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There’s not a person among us who doesn’t wish 17-year-old Ethan Liming and his friends had found a different way to entertain themselves the night of June 2, 2022.
Life is so fragile it only takes one momentary mistake to horribly change the lives of far too many people.
Today Liming is dead and three young men whom Liming and his friends attacked with gel pellet guns as they played basketball now stand convicted in court of assault, but not more serious charges for causing Liming’s death.
Where fault lies in this complex and difficult case has been the focus of heated debate across Akron and beyond given the Liming group’s aggression toward Deshawn and Tyler Stafford and their cousin, who responded by fighting Liming, who hit his head on the pavement and died.
The debate was fueled by an initial police narrative firmly labeling Liming as a victim of a brutal assault while omitting the first part of the story. They even doubled down when asked about claims that Liming's group started the fracas, saying Liming’s death was not “remotely reasonable or justified.”
The location of the tragedy, the innovative I Promise School supported by the LeBron James Family Foundation, further fueled outrage, community concern and media attention.
And while police insisted that race played no role in the incident and noted Liming’s group was diverse, the bottom line was a white Firestone High School student preparing for his senior year was dead and the suspects were Black.
As more details emerged, many were understandably concerned about why the Staffords and their cousin were jailed on murder charges when Liming’s friends faced no criminal consequences. (We still don’t understand why Liming’s friends remain uncharged.)
A grand jury eventually opted for lesser charges against the Staffords, but prosecutors were unable to win convictions for involuntary manslaughter despite testimony stating both brothers punched and kicked Liming after he was on the ground.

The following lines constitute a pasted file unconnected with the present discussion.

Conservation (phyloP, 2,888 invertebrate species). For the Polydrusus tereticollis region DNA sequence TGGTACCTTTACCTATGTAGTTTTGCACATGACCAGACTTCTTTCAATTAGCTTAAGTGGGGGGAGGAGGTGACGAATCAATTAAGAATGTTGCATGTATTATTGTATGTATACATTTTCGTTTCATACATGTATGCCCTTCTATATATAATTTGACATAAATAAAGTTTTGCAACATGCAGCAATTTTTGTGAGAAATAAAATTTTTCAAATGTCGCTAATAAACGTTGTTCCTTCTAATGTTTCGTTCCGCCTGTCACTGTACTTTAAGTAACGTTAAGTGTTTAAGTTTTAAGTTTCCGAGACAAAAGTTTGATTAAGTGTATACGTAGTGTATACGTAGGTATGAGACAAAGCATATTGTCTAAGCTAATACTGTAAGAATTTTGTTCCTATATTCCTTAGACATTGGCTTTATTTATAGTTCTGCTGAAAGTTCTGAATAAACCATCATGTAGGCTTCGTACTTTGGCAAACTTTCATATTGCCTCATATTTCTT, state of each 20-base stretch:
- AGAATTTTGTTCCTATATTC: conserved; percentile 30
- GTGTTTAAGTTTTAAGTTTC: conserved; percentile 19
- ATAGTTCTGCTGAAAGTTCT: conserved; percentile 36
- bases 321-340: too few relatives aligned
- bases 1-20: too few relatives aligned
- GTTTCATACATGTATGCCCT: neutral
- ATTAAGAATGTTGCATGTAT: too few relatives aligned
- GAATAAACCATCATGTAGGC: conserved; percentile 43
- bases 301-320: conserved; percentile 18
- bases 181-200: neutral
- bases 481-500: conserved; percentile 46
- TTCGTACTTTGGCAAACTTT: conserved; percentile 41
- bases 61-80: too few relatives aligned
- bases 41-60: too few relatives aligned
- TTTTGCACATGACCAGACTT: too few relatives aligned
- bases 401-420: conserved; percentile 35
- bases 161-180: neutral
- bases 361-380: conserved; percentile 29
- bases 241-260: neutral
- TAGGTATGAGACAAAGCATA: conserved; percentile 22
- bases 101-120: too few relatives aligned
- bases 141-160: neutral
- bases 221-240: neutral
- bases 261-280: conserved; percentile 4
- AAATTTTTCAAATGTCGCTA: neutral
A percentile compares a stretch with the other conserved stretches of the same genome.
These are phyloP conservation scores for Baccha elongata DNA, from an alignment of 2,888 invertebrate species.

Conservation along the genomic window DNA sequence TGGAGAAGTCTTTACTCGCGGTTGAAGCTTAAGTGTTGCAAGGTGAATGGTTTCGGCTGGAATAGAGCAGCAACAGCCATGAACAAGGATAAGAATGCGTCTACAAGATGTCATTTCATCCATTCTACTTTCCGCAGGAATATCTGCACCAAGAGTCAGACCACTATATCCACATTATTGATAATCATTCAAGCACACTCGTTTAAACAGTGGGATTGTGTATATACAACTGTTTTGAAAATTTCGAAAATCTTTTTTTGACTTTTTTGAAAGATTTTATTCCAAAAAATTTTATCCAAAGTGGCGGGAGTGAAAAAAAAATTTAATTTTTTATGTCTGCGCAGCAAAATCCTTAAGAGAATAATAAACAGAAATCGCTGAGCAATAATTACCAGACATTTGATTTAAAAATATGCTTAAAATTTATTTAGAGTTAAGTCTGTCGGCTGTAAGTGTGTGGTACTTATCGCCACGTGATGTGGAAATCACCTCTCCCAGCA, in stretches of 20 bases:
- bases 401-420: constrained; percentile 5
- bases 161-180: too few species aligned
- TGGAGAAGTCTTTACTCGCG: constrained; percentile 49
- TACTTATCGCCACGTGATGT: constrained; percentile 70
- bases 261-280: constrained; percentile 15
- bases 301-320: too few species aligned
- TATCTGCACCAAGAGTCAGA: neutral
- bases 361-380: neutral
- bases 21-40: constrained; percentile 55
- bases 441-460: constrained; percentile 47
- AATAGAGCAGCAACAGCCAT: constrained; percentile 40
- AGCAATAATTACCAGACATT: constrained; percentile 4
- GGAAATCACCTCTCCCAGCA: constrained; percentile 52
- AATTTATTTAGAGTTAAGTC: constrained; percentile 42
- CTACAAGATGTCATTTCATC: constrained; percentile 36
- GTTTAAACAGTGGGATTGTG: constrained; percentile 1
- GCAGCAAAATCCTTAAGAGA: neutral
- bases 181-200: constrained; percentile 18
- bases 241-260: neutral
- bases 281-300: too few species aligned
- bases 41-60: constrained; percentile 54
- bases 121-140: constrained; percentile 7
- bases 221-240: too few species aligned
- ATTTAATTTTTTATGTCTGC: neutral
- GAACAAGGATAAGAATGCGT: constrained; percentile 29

Many will find it tough to accept Deshawn Stafford is facing prison when he was just playing basketball, especially after testimony revealed Liming also shot pellets at him a second time before the fight began. Others, including the Liming family, surely see the Staffords’ avoidance of more serious convictions as a miscarriage of justice.
To us, the jury’s verdicts resolved this case as fairly as possible, holding the Staffords accountable for going too far in their self-defense, while recognizing their natural response to defend themselves.
We wonder how any of us would respond to the Liming group’s actions, especially in a time where random shootings with real guns are far too common and “Stand Your Ground” is part of our laws. We’re grateful the outcome was not even worse.
With eight of 12 jurors against convicting Deshawn Stafford of involuntary manslaughter, we don’t see what would be gained by prosecutors seeking a second trial on that lone charge. His life is already forever changed with a felony conviction.
There’s much we should discuss with our children from this experience. Horseplay, as the police called it, will always be part of teen life and occasionally lead to unfortunate tragedy. But in today’s society, there’s no humor in randomly attacking people with toy guns.
We all also would benefit from remembering to not rush to judgment, understanding police often restrict information they are still figuring out or to protect their investigation. That’s fine as long the community is properly informed.
In the end, the justice system worked as best it could. But it was far too messy getting to this point.
This article originally appeared on Akron Beacon Journal: Did the Strafford jurors get it right? Thoughts on Ethan Liming case